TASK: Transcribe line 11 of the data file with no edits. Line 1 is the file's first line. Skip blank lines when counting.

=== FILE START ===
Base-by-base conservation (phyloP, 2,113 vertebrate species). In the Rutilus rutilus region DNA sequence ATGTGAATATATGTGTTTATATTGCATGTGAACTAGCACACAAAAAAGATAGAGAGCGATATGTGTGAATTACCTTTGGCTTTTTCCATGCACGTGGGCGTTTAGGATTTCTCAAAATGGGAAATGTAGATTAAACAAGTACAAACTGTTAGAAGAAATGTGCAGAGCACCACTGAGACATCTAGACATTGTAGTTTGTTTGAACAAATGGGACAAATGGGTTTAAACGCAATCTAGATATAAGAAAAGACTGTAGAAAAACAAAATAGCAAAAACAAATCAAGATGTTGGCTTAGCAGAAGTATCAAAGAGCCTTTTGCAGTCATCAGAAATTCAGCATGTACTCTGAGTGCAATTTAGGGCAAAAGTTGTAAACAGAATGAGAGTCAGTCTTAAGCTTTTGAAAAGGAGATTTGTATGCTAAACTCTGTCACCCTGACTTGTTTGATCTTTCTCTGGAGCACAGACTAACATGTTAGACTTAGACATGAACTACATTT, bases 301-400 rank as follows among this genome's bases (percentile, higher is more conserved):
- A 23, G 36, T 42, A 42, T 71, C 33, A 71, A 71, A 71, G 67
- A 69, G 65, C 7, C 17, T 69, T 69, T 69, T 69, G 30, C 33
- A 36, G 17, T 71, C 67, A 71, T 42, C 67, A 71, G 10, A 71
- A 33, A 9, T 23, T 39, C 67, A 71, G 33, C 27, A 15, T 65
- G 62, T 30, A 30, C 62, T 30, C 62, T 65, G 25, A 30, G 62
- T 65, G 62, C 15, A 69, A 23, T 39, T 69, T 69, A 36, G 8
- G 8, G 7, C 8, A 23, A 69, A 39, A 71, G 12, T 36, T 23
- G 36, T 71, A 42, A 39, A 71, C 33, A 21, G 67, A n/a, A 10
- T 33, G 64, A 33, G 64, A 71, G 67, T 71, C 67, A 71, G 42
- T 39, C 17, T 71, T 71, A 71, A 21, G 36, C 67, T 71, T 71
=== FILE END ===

- T 39, C 17, T 71, T 71, A 71, A 21, G 36, C 67, T 71, T 71